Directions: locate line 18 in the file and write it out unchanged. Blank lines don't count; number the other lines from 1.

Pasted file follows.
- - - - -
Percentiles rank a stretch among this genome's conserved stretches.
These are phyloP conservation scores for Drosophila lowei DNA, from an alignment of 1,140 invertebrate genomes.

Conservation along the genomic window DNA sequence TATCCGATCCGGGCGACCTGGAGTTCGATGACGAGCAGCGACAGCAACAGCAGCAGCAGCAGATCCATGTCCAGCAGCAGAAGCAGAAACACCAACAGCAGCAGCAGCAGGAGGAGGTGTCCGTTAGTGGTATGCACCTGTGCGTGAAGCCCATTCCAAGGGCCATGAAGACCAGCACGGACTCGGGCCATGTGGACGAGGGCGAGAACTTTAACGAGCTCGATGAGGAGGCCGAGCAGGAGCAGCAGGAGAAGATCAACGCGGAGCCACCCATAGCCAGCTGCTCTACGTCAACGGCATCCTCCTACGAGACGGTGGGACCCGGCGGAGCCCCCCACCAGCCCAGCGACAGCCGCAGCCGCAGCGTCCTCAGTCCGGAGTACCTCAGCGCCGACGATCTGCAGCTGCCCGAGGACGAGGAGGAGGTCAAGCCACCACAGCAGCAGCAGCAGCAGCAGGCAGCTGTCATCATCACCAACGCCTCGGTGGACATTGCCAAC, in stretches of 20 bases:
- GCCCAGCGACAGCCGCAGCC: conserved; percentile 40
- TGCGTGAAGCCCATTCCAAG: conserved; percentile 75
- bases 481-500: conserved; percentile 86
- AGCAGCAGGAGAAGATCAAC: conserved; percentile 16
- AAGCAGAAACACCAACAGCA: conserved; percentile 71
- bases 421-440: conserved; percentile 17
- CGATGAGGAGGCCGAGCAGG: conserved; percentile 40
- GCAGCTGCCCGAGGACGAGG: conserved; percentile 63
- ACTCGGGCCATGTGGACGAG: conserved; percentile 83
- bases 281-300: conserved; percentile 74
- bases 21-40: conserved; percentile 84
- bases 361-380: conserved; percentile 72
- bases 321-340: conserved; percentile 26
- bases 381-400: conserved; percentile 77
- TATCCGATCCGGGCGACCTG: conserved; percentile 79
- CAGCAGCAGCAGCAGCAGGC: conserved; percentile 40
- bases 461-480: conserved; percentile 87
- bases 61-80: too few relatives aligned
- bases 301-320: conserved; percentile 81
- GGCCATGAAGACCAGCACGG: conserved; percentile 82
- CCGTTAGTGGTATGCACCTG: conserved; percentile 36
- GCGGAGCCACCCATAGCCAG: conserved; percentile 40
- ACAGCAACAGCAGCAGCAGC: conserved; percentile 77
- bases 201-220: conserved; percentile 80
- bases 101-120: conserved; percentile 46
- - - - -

- TATCCGATCCGGGCGACCTG: conserved; percentile 79